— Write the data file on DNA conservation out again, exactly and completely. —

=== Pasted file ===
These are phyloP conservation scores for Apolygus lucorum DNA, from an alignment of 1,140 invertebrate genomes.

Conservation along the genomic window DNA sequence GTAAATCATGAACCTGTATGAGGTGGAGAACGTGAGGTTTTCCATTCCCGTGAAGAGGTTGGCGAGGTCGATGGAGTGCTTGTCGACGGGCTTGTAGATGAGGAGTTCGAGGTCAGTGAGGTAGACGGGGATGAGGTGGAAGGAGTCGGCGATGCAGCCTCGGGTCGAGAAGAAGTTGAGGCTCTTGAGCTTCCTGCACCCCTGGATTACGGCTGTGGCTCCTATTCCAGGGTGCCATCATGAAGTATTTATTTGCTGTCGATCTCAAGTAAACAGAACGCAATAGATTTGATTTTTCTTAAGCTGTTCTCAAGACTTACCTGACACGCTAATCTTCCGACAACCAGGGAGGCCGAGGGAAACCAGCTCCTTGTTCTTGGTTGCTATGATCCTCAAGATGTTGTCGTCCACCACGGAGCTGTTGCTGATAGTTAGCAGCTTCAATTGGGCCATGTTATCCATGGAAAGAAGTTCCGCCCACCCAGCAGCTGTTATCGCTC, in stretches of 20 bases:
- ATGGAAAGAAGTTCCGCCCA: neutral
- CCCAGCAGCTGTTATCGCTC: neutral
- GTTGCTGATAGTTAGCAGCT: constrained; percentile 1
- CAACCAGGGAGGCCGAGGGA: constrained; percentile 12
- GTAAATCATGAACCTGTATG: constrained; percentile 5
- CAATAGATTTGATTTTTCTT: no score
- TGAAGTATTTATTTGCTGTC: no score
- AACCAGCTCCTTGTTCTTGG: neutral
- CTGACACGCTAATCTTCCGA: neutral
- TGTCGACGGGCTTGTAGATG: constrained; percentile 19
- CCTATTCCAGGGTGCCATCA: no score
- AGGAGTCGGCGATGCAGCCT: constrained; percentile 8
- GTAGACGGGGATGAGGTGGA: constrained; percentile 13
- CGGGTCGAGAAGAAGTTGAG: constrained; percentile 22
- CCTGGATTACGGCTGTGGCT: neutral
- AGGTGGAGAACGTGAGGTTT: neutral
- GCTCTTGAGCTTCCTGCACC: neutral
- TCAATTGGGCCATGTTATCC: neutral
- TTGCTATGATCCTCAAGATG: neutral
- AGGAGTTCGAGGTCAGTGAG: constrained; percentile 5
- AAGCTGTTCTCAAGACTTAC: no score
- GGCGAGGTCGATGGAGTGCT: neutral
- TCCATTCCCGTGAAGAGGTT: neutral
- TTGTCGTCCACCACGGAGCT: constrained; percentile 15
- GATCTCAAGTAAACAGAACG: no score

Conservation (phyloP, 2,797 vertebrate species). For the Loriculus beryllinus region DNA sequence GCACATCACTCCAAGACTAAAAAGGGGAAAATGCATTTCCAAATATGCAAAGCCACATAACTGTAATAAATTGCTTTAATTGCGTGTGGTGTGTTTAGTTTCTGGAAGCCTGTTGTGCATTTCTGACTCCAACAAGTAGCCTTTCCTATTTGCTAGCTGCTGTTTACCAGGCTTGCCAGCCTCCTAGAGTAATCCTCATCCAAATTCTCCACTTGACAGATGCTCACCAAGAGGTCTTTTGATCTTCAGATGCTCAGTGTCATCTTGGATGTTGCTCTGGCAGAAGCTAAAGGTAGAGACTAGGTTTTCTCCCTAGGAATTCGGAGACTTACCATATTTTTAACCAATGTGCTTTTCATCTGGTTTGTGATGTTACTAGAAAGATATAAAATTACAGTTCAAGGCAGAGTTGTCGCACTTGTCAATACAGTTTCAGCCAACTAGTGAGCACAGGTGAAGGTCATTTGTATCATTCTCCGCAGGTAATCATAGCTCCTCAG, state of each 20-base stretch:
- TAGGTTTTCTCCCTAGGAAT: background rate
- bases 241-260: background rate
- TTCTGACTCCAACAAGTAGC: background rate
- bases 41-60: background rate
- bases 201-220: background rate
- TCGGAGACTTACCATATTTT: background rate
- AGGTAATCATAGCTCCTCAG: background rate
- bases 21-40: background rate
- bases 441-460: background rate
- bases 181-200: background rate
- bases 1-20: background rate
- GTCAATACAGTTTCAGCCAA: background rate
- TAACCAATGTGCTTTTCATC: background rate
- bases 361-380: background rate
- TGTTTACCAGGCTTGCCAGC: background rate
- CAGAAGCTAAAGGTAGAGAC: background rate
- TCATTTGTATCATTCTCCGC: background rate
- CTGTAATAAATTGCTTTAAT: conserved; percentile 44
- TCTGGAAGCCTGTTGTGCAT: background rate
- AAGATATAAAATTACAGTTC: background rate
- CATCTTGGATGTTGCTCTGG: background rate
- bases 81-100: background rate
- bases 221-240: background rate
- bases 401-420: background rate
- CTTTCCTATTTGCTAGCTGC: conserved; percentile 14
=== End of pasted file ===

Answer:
These are phyloP conservation scores for Apolygus lucorum DNA, from an alignment of 1,140 invertebrate genomes.

Conservation along the genomic window DNA sequence GTAAATCATGAACCTGTATGAGGTGGAGAACGTGAGGTTTTCCATTCCCGTGAAGAGGTTGGCGAGGTCGATGGAGTGCTTGTCGACGGGCTTGTAGATGAGGAGTTCGAGGTCAGTGAGGTAGACGGGGATGAGGTGGAAGGAGTCGGCGATGCAGCCTCGGGTCGAGAAGAAGTTGAGGCTCTTGAGCTTCCTGCACCCCTGGATTACGGCTGTGGCTCCTATTCCAGGGTGCCATCATGAAGTATTTATTTGCTGTCGATCTCAAGTAAACAGAACGCAATAGATTTGATTTTTCTTAAGCTGTTCTCAAGACTTACCTGACACGCTAATCTTCCGACAACCAGGGAGGCCGAGGGAAACCAGCTCCTTGTTCTTGGTTGCTATGATCCTCAAGATGTTGTCGTCCACCACGGAGCTGTTGCTGATAGTTAGCAGCTTCAATTGGGCCATGTTATCCATGGAAAGAAGTTCCGCCCACCCAGCAGCTGTTATCGCTC, in stretches of 20 bases:
- ATGGAAAGAAGTTCCGCCCA: neutral
- CCCAGCAGCTGTTATCGCTC: neutral
- GTTGCTGATAGTTAGCAGCT: constrained; percentile 1
- CAACCAGGGAGGCCGAGGGA: constrained; percentile 12
- GTAAATCATGAACCTGTATG: constrained; percentile 5
- CAATAGATTTGATTTTTCTT: no score
- TGAAGTATTTATTTGCTGTC: no score
- AACCAGCTCCTTGTTCTTGG: neutral
- CTGACACGCTAATCTTCCGA: neutral
- TGTCGACGGGCTTGTAGATG: constrained; percentile 19
- CCTATTCCAGGGTGCCATCA: no score
- AGGAGTCGGCGATGCAGCCT: constrained; percentile 8
- GTAGACGGGGATGAGGTGGA: constrained; percentile 13
- CGGGTCGAGAAGAAGTTGAG: constrained; percentile 22
- CCTGGATTACGGCTGTGGCT: neutral
- AGGTGGAGAACGTGAGGTTT: neutral
- GCTCTTGAGCTTCCTGCACC: neutral
- TCAATTGGGCCATGTTATCC: neutral
- TTGCTATGATCCTCAAGATG: neutral
- AGGAGTTCGAGGTCAGTGAG: constrained; percentile 5
- AAGCTGTTCTCAAGACTTAC: no score
- GGCGAGGTCGATGGAGTGCT: neutral
- TCCATTCCCGTGAAGAGGTT: neutral
- TTGTCGTCCACCACGGAGCT: constrained; percentile 15
- GATCTCAAGTAAACAGAACG: no score

Conservation (phyloP, 2,797 vertebrate species). For the Loriculus beryllinus region DNA sequence GCACATCACTCCAAGACTAAAAAGGGGAAAATGCATTTCCAAATATGCAAAGCCACATAACTGTAATAAATTGCTTTAATTGCGTGTGGTGTGTTTAGTTTCTGGAAGCCTGTTGTGCATTTCTGACTCCAACAAGTAGCCTTTCCTATTTGCTAGCTGCTGTTTACCAGGCTTGCCAGCCTCCTAGAGTAATCCTCATCCAAATTCTCCACTTGACAGATGCTCACCAAGAGGTCTTTTGATCTTCAGATGCTCAGTGTCATCTTGGATGTTGCTCTGGCAGAAGCTAAAGGTAGAGACTAGGTTTTCTCCCTAGGAATTCGGAGACTTACCATATTTTTAACCAATGTGCTTTTCATCTGGTTTGTGATGTTACTAGAAAGATATAAAATTACAGTTCAAGGCAGAGTTGTCGCACTTGTCAATACAGTTTCAGCCAACTAGTGAGCACAGGTGAAGGTCATTTGTATCATTCTCCGCAGGTAATCATAGCTCCTCAG, state of each 20-base stretch:
- TAGGTTTTCTCCCTAGGAAT: background rate
- bases 241-260: background rate
- TTCTGACTCCAACAAGTAGC: background rate
- bases 41-60: background rate
- bases 201-220: background rate
- TCGGAGACTTACCATATTTT: background rate
- AGGTAATCATAGCTCCTCAG: background rate
- bases 21-40: background rate
- bases 441-460: background rate
- bases 181-200: background rate
- bases 1-20: background rate
- GTCAATACAGTTTCAGCCAA: background rate
- TAACCAATGTGCTTTTCATC: background rate
- bases 361-380: background rate
- TGTTTACCAGGCTTGCCAGC: background rate
- CAGAAGCTAAAGGTAGAGAC: background rate
- TCATTTGTATCATTCTCCGC: background rate
- CTGTAATAAATTGCTTTAAT: conserved; percentile 44
- TCTGGAAGCCTGTTGTGCAT: background rate
- AAGATATAAAATTACAGTTC: background rate
- CATCTTGGATGTTGCTCTGG: background rate
- bases 81-100: background rate
- bases 221-240: background rate
- bases 401-420: background rate
- CTTTCCTATTTGCTAGCTGC: conserved; percentile 14